- When driving, make sure you've got good lumbar support. Position the seat so you maintain a curve in your low back and your hips are lower than your knees.
- When getting out of the car, support your back: Swing both legs out, don't twist. On long road trips, take regular breaks to walk around for a few minutes.
Lift and move safely. Change positions often. If you have a desk job, for example, be sure to get up, move around, and stretch every hour. Gently arch your back. Need a reminder to move? Set an alarm on your phone or computer. When doing activities like cleaning, weeding, or vacuuming, remember to keep the curve in your lower back as much as you can.
Whether you're lifting your child or a bag of groceries, use these lifting tips as a guide.
- Plan the lift and take your time.
- Get close to the load and test its weight before you lift. If you think it's too awkward or heavy, don't lift it. When the grocery checker asks if you want help to your car, swallow your pride and say yes. Or, at the very least, have the checker pack less in each bag.
- Put your feet shoulder width apart, tighten your stomach muscles, get a firm grasp, and lift with your legs, not your back. How do you do that? Bend at the knees, instead of your waist. That makes your legs do the work, not your low back. The muscles in your legs are larger and stronger than the muscles of the lower back.
- As you lift, keep your head in line with your back and don't twist or jerk. Don't sling your toddler up onto your hip! Point your toes in the direction you are moving. Then pivot. As you move, hold the object as close as you can to your body. This takes some stress off your back.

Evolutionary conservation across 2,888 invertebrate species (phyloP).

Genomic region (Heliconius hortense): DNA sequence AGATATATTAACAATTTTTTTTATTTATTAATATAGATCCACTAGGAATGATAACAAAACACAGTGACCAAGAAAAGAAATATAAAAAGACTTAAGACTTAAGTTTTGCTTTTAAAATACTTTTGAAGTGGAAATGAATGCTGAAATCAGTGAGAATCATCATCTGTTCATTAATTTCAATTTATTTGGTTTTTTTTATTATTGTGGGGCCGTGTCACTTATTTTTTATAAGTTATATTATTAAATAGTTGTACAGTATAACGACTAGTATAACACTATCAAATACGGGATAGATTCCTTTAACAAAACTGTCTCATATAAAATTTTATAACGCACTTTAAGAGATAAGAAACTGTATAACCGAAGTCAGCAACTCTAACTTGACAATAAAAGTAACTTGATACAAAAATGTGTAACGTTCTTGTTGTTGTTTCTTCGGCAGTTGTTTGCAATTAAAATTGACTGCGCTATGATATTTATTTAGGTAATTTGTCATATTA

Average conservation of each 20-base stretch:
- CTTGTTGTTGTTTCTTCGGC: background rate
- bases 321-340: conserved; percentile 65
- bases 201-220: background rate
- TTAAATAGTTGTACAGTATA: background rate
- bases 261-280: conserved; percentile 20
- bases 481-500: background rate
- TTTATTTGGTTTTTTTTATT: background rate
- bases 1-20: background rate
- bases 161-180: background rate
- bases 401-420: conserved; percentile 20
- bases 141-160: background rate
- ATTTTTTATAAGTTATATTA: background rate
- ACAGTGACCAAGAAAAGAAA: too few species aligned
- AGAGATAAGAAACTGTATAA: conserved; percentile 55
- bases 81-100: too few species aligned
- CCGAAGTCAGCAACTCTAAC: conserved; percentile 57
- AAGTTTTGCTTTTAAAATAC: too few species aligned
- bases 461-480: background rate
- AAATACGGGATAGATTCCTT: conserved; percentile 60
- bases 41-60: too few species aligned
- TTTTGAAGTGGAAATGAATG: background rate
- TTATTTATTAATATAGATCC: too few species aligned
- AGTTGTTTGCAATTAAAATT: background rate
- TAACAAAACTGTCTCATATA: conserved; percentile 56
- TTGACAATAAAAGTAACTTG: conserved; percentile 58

- When placing a child in a car seat, don't reach from outside the car. Squat and get as close to the seat as you can. If your child is old enough, have him or her climb into the car seat.
Avoid smoking. Does it seem like smoking has little to do with your back? You might be surprised. Smoking can contribute to reduced blood flow to your spine and cause it to age faster, putting you at greater risk for low back pain.
Eat well and maintain a healthy weight. Maintaining a healthy weight takes some of the strain off your lower back. Also, eating enough calcium and vitamin D helps promote bone strength.
What you need for treatment depends on the cause of your low back pain.
Your doctor may recommend temporary use of medications to relieve pain. These might include over-the counter medicines such as acetaminophen or nonsteroidal anti-inflammatory drugs such as aspirin, ibuprofen, or naproxen. Sometimes stronger medications may be prescribed for pain treatment. If pain is severe or lasts, you may need oral or injected steroids.
Physical therapy or chiropractic can bring relief for many. These targeted treatments may include:
- Ice or heat
- Ultrasound or electrical stimulation
- A specific program of stretching and strengthening exercises
- Spinal manipulation
A doctor, massage therapist, physical therapist, or other health care professional can guide you in a safe back exercise program. Depending on your medical condition or cause of your back pain, certain exercises or activities may not be safe for you. For many people, gentle low-impact aerobic exercises like walking or swimming about 30 minutes a day can help to keep muscles strong and flexible. These are often combined with specific exercises to strengthen the muscles that support your back.
In certain cases where back pain does not get better with nonsurgical treatments, surgery may be an option.